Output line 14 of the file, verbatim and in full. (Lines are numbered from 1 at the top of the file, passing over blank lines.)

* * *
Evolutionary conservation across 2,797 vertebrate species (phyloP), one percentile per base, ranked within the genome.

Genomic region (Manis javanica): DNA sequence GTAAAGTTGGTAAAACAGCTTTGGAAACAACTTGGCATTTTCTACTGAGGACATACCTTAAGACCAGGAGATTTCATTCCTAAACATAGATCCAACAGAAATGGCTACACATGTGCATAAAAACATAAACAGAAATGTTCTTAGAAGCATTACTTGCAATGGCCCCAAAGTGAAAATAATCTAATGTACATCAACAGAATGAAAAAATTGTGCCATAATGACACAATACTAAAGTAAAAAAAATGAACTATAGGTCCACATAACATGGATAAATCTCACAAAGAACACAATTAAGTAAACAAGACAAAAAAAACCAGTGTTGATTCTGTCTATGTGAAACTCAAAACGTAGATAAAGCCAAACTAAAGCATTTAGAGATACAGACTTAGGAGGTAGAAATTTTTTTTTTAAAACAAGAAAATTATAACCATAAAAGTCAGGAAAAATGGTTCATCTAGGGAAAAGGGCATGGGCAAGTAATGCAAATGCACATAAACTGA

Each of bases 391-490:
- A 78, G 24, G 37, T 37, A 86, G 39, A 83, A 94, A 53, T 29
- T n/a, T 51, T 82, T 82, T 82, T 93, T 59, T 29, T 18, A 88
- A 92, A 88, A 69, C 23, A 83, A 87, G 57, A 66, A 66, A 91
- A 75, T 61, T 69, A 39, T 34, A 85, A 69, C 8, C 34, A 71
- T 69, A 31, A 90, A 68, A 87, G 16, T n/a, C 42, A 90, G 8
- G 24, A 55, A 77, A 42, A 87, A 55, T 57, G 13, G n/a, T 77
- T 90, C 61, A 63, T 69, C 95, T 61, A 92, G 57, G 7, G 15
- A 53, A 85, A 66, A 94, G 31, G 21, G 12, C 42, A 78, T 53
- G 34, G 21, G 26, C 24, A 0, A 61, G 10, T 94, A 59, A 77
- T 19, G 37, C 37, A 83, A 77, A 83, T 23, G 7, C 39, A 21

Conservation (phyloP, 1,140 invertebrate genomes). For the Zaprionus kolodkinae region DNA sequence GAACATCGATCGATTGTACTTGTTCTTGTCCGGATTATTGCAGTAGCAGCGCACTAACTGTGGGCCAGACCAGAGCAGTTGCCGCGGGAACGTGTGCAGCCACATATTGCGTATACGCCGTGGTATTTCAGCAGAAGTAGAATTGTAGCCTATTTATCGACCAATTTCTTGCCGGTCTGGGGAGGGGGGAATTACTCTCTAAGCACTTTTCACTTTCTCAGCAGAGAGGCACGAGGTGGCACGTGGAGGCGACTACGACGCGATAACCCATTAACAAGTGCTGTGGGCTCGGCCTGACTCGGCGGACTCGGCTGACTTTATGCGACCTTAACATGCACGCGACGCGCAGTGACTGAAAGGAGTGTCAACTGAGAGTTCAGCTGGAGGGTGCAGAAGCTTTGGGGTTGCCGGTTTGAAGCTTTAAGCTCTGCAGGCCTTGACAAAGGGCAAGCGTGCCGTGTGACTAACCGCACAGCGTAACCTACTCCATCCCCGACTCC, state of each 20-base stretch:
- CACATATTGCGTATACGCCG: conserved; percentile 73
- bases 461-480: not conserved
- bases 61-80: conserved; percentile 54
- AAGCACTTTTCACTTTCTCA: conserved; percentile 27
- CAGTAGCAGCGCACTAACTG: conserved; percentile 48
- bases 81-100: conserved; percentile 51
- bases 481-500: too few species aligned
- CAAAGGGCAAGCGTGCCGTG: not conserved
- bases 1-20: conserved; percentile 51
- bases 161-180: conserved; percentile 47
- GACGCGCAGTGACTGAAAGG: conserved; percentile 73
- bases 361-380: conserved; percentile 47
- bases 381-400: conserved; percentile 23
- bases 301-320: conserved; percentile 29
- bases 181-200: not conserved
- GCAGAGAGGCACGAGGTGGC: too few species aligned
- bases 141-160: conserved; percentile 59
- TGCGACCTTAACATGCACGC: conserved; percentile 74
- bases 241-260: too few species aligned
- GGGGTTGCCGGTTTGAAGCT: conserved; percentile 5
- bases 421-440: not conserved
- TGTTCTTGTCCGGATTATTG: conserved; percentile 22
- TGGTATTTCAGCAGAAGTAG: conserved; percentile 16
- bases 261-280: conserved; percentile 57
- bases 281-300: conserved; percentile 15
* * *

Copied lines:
Conservation (phyloP, 1,140 invertebrate genomes). For the Zaprionus kolodkinae region DNA sequence GAACATCGATCGATTGTACTTGTTCTTGTCCGGATTATTGCAGTAGCAGCGCACTAACTGTGGGCCAGACCAGAGCAGTTGCCGCGGGAACGTGTGCAGCCACATATTGCGTATACGCCGTGGTATTTCAGCAGAAGTAGAATTGTAGCCTATTTATCGACCAATTTCTTGCCGGTCTGGGGAGGGGGGAATTACTCTCTAAGCACTTTTCACTTTCTCAGCAGAGAGGCACGAGGTGGCACGTGGAGGCGACTACGACGCGATAACCCATTAACAAGTGCTGTGGGCTCGGCCTGACTCGGCGGACTCGGCTGACTTTATGCGACCTTAACATGCACGCGACGCGCAGTGACTGAAAGGAGTGTCAACTGAGAGTTCAGCTGGAGGGTGCAGAAGCTTTGGGGTTGCCGGTTTGAAGCTTTAAGCTCTGCAGGCCTTGACAAAGGGCAAGCGTGCCGTGTGACTAACCGCACAGCGTAACCTACTCCATCCCCGACTCC, state of each 20-base stretch: